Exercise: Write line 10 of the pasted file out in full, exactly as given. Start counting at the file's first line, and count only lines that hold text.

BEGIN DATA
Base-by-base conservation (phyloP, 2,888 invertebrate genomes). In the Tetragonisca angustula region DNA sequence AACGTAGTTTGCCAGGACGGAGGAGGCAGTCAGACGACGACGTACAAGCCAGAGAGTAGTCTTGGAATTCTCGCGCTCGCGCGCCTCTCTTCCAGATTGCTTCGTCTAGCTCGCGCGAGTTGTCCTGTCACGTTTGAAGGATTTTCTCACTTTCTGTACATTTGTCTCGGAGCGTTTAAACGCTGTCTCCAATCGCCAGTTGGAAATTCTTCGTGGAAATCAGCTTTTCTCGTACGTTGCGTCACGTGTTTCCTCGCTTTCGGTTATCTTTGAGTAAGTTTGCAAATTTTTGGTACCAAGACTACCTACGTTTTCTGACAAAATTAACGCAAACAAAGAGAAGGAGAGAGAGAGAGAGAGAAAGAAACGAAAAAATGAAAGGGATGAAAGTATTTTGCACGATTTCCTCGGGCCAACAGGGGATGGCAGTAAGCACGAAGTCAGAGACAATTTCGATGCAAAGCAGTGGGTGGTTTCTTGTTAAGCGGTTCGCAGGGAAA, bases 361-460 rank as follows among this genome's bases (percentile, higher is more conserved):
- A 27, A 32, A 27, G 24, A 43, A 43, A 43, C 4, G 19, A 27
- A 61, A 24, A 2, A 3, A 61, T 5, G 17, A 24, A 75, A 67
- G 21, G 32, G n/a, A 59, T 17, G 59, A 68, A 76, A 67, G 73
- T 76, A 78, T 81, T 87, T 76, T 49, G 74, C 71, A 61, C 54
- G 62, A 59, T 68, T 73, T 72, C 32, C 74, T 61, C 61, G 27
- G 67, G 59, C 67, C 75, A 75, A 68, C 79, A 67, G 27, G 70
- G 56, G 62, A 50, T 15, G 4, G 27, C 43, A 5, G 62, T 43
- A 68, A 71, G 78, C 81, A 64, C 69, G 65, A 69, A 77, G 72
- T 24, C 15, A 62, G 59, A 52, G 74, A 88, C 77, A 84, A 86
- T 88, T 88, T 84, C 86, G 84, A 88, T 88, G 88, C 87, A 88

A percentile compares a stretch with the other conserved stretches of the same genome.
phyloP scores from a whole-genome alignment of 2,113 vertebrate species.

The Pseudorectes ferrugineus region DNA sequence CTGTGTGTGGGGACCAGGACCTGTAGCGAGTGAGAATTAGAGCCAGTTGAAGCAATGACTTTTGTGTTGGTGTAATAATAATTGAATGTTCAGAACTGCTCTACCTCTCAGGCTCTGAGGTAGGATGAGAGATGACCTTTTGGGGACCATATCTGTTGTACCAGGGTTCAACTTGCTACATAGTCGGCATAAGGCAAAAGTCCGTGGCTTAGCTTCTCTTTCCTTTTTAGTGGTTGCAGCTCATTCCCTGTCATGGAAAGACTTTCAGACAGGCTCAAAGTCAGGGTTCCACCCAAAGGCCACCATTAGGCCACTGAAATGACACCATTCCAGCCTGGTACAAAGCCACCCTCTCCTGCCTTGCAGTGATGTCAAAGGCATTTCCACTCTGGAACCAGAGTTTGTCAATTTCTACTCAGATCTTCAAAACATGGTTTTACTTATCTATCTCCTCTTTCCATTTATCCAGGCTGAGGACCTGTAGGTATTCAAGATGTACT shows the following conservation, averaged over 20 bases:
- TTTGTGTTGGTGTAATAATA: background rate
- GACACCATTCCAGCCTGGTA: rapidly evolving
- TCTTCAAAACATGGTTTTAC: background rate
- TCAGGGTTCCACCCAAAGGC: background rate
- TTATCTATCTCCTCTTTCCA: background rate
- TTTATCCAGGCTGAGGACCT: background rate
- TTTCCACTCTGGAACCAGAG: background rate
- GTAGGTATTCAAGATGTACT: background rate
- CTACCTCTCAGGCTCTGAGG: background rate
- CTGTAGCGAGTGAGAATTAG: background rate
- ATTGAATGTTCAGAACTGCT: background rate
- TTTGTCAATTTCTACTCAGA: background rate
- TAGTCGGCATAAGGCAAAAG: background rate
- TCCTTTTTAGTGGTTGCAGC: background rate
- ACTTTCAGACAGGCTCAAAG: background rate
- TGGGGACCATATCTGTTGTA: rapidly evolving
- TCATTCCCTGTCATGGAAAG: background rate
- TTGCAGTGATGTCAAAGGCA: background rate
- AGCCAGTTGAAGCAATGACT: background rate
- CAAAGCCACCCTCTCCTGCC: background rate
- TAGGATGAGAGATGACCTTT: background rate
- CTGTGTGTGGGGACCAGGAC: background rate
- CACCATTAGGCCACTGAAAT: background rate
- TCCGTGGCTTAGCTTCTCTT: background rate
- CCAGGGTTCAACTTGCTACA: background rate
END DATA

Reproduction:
- T 24, C 15, A 62, G 59, A 52, G 74, A 88, C 77, A 84, A 86